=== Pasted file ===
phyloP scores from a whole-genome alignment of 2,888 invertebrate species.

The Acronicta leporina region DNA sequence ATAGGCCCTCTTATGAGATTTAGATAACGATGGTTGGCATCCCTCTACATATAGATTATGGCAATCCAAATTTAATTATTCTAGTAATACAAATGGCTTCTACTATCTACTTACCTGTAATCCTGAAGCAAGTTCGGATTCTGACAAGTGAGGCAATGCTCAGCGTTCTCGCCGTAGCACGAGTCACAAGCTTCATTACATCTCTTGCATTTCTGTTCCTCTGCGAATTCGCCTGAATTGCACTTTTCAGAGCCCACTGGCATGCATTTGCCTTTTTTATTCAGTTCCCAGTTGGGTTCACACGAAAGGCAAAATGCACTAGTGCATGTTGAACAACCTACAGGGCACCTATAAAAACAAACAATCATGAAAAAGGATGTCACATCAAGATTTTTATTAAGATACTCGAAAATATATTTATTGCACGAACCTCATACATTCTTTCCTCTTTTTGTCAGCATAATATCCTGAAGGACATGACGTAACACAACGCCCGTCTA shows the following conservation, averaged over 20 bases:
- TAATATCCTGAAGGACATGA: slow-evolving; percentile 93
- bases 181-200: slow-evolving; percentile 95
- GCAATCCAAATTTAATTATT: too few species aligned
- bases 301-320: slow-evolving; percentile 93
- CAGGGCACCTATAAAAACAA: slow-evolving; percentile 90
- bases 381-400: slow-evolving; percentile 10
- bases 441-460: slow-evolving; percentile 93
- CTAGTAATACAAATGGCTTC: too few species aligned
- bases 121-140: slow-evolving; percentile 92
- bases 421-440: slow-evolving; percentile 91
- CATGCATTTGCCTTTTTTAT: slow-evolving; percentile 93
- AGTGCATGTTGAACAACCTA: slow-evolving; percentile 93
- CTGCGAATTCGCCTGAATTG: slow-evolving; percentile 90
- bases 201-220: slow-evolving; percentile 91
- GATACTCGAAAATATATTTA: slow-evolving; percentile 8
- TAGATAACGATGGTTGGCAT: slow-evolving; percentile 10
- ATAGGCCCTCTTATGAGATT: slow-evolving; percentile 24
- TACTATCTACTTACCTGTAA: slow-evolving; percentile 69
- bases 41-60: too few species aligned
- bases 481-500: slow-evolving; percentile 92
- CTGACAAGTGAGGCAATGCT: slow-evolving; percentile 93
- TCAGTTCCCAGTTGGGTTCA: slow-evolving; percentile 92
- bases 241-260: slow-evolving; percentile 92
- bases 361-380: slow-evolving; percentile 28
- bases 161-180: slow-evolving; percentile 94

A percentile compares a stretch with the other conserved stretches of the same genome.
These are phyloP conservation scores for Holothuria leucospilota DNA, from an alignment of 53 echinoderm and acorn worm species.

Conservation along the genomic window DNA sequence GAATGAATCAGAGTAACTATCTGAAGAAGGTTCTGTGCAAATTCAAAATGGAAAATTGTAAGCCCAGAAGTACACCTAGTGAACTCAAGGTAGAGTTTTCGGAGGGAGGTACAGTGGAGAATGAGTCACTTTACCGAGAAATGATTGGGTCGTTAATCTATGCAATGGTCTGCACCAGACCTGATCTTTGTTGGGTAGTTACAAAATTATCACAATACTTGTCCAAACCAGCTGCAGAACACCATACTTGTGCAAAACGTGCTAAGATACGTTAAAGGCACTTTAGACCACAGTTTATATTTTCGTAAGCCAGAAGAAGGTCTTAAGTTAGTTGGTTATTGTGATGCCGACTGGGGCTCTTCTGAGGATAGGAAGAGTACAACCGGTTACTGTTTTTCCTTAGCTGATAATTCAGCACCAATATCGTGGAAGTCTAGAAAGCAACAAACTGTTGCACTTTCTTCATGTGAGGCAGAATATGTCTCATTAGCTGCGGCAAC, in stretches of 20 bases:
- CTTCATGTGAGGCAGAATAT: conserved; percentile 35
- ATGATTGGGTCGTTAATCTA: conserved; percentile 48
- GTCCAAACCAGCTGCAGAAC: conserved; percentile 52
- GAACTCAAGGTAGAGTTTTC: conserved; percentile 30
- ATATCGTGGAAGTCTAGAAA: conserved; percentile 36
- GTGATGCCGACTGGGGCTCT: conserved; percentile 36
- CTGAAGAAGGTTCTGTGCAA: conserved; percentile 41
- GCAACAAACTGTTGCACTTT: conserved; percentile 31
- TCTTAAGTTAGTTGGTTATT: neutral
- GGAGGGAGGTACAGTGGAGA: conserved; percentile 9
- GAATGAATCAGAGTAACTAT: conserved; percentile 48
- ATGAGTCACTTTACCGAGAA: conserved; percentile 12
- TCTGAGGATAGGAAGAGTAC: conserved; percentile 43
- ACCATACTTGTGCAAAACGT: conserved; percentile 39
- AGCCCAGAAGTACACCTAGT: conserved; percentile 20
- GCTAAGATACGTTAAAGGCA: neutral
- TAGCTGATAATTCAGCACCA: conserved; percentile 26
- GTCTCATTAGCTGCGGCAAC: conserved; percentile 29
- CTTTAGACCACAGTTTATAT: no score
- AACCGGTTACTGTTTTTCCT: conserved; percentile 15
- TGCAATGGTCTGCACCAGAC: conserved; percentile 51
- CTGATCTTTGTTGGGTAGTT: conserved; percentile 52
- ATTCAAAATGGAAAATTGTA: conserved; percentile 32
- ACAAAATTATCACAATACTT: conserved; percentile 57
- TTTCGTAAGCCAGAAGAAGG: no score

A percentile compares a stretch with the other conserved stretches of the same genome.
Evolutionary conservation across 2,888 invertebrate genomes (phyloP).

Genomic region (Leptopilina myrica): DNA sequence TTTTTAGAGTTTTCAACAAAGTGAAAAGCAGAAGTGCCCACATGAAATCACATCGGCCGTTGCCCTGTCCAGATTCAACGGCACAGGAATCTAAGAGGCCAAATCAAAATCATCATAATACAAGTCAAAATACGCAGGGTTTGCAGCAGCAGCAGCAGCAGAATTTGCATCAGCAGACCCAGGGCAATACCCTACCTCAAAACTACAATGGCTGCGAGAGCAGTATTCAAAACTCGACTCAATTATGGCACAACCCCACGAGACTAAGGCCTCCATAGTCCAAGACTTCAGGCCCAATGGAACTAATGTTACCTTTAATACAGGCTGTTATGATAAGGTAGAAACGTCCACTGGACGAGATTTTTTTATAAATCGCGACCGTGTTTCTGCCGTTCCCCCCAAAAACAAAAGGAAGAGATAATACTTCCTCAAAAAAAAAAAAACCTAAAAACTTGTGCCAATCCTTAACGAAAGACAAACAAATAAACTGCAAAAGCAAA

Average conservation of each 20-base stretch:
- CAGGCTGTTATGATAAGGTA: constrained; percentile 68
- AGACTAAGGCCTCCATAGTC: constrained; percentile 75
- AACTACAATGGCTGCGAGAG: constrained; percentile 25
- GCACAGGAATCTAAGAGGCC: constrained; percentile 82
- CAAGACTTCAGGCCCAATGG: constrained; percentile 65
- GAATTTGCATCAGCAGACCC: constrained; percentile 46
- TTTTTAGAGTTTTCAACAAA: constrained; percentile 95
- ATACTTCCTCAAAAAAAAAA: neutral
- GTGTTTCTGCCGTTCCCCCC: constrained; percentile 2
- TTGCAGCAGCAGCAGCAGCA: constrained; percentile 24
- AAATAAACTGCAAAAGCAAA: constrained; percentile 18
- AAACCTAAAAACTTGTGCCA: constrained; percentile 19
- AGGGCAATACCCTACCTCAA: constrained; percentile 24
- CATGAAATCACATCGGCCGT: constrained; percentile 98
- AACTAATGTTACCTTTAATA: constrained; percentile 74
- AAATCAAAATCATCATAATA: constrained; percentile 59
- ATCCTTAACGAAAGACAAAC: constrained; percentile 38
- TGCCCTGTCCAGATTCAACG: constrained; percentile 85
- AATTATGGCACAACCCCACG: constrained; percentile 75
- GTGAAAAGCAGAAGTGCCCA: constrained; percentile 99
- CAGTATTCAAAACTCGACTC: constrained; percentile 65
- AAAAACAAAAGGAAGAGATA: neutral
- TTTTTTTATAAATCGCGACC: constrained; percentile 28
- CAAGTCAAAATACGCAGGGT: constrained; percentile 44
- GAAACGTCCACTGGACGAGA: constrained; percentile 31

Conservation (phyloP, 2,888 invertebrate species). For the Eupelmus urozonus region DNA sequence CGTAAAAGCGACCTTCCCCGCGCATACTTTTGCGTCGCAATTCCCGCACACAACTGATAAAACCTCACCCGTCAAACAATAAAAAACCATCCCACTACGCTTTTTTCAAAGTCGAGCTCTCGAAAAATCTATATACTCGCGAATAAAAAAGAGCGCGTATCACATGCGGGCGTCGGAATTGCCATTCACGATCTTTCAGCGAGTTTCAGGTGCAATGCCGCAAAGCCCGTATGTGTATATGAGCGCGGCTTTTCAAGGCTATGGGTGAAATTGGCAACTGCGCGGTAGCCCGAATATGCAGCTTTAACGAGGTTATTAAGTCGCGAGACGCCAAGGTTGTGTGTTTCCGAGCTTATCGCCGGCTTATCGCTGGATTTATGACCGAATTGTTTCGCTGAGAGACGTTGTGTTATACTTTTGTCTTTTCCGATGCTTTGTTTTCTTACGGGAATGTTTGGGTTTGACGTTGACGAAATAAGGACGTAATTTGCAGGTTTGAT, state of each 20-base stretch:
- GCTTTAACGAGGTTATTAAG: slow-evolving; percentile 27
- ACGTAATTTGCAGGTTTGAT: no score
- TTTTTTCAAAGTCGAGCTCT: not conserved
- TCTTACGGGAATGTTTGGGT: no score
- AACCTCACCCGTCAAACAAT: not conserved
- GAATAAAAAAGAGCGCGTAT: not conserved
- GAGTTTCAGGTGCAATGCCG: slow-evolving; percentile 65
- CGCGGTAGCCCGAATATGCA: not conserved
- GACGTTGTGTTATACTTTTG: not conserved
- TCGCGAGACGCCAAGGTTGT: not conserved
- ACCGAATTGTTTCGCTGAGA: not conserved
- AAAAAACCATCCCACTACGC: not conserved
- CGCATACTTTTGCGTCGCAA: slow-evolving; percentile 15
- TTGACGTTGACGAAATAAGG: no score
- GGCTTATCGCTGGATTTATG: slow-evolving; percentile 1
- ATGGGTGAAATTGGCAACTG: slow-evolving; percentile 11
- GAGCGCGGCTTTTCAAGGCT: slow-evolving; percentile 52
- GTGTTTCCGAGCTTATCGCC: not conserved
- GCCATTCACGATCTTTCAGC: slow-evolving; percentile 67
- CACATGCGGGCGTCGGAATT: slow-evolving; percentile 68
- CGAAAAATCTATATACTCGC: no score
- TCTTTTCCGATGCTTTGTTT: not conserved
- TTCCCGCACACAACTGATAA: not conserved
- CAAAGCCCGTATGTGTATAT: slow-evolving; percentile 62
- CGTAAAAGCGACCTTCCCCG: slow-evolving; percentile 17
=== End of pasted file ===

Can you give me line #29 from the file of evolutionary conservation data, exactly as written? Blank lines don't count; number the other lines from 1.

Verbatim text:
These are phyloP conservation scores for Holothuria leucospilota DNA, from an alignment of 53 echinoderm and acorn worm species.